Saturday, 18 July 2015

"White men don't understand ..."

"White men don't understand what gender and race have to do with anything. They don't experience sexism or racism."

 The quotation is from a tweet - and the context is

“Sandra Bland died because of a traffic stop and my mentions are filled up with angry white men denying white privilege and patriarchy.”

So from this you know that the tweeters are female and American.

And the reaction that this provoked in me could not be compressed into 140 characters or less.

I am a white male. I am also 66 years old and have immigrated from England to Canada. I have not been the subject of racism - in the sense that these women would understand it - and not, of course, sexism. But that does not mean that I have not experienced prejudice. That I do not have first hand experience of people who have made a set of judgements about me - who I am and what I must be thinking -  based on the very little information others have from first impressions. That I have not been refused service, or attacked physically and verbally, or denied that to which I am clearly entitled. That people have not closed ranks in my presence and ignored or belittled me simply because of who they judge me to be.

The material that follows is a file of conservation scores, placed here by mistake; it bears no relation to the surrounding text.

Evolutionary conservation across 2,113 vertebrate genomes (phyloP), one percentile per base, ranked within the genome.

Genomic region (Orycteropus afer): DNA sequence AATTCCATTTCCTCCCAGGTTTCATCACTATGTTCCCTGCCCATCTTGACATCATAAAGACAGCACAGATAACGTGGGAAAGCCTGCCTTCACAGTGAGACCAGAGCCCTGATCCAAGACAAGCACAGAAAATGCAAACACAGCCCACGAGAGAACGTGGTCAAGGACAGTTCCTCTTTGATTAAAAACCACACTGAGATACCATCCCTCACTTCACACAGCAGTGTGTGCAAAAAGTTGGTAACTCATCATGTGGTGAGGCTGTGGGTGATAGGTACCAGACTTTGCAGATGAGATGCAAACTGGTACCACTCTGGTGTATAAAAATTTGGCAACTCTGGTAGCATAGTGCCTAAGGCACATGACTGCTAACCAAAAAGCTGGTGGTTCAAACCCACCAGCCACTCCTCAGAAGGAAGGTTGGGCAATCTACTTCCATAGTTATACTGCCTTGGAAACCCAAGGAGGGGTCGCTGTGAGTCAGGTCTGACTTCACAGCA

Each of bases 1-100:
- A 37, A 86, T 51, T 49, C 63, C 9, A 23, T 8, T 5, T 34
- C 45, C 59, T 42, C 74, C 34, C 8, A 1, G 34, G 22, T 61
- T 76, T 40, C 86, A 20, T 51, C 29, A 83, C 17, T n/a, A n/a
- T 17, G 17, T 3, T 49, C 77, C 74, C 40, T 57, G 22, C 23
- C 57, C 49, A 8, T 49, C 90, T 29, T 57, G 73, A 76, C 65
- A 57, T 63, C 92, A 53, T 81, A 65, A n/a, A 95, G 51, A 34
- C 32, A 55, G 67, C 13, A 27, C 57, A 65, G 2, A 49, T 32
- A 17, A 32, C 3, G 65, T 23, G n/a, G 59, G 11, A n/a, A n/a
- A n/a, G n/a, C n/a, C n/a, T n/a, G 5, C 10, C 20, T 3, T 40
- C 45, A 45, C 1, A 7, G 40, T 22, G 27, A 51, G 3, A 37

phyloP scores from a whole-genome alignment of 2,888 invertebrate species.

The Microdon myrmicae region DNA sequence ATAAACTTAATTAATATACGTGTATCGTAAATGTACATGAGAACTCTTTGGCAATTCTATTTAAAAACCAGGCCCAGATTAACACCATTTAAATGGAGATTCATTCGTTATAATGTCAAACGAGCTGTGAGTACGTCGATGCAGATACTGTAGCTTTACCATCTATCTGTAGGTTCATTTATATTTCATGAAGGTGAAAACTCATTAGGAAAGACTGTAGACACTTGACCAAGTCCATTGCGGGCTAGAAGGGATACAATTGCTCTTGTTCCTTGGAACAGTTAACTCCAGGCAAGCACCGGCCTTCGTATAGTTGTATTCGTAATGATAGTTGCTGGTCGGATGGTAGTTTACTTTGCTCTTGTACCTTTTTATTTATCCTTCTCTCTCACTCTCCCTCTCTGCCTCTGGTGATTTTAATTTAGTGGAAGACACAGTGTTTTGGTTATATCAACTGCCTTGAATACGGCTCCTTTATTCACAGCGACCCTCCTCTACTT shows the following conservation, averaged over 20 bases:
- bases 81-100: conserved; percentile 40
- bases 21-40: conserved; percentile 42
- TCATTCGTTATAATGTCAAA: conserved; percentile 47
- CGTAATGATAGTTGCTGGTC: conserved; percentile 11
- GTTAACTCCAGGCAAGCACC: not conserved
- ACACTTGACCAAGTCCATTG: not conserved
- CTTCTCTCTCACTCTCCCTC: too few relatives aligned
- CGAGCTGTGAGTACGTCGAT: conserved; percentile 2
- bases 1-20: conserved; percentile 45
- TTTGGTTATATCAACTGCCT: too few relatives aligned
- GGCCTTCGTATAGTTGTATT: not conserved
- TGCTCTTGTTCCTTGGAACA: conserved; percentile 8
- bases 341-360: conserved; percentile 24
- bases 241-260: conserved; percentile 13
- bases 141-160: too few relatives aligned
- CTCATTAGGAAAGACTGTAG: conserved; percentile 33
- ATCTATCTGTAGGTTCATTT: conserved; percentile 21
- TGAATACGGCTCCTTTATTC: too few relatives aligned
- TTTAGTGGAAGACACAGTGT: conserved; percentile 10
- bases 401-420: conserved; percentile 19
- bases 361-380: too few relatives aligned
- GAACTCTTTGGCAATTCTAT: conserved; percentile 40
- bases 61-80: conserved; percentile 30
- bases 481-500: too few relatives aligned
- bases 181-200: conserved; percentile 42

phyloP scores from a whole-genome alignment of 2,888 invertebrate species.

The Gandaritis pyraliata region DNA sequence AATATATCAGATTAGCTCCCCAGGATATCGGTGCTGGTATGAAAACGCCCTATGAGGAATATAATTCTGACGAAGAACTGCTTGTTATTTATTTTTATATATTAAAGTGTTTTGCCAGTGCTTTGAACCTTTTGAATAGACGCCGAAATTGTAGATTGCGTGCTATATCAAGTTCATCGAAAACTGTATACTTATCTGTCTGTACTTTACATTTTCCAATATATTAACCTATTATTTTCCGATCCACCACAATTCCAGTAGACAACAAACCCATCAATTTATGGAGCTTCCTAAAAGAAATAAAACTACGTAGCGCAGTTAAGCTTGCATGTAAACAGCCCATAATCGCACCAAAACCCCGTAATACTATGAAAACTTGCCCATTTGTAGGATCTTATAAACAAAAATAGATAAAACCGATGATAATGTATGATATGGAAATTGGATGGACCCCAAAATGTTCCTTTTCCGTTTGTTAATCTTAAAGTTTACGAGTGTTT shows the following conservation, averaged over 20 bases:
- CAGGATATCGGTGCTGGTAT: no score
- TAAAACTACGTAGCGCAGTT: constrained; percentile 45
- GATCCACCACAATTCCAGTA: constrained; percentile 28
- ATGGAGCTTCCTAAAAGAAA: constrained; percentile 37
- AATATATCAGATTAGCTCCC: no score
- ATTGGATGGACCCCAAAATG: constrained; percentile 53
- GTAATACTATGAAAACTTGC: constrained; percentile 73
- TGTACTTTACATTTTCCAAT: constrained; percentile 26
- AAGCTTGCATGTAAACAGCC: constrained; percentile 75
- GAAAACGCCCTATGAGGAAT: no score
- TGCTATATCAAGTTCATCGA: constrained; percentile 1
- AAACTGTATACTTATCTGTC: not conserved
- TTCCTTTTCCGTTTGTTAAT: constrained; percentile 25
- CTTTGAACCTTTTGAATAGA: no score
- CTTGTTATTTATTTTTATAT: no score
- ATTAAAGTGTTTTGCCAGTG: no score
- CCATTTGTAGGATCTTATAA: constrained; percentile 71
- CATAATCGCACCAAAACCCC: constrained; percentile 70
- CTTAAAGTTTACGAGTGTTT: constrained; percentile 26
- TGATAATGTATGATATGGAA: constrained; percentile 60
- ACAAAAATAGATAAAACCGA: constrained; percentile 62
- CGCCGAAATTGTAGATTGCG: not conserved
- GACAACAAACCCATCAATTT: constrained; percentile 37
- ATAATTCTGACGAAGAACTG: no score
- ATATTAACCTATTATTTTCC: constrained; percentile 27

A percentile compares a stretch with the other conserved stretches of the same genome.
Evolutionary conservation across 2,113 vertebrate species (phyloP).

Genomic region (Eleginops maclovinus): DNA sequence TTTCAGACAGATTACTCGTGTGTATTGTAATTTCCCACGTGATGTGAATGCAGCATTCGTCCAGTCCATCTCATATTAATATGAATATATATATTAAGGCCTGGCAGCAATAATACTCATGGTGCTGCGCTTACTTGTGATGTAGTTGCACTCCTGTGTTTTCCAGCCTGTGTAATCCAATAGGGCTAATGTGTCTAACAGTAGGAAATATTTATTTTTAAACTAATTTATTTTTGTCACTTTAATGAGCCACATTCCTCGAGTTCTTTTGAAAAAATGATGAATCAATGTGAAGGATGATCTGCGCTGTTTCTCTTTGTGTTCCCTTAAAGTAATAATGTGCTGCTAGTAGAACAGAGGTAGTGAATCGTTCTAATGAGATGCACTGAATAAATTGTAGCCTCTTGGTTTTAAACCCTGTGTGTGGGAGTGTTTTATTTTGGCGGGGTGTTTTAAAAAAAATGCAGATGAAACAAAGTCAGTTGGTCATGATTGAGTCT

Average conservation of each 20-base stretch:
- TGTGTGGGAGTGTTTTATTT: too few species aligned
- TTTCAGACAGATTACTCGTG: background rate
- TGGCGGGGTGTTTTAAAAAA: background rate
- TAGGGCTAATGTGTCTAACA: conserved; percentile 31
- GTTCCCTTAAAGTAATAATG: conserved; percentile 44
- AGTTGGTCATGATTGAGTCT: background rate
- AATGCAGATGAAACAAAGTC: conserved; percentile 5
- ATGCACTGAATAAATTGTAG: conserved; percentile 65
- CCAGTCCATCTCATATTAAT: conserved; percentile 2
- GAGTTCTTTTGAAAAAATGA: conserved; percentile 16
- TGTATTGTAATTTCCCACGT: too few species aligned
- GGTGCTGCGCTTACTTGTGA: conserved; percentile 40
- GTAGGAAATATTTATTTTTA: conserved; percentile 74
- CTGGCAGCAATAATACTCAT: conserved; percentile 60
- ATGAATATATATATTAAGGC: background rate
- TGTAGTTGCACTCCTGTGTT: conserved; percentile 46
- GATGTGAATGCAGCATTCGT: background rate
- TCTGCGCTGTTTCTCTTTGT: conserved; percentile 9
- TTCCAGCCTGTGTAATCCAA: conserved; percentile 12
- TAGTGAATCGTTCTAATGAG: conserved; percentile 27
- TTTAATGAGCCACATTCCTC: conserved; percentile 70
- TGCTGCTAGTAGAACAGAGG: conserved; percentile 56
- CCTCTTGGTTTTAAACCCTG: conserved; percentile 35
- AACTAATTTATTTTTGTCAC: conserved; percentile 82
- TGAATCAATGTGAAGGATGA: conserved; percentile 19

Indeed I would be very surprised indeed if anyone had not experienced being excluded, exoricated and even persecuted based on accent, appearance or probable origin. Anyone who has attended any kind of educational establishment would have seen - even if they had not been a victim of - the creation of the scapegoat. The Other. An alien on whom all scorn and blame may be safely laid. The individual who can be used by exception to identify the group to which he (or she) clearly does not belong.

There are many white males who will have been treated badly due to their social position, accent, sexual preference, size - even hair colour. There are places where, if you have red hair, you can expect attacks - verbal and physical - if you are "a ginger". Northern Ireland for many years - and continues - to practice religious intolerance. You will be judged by your supposed adherence to Catholicism or Protestantism - or even worse if you are seen to be "a Brit" - the enemy!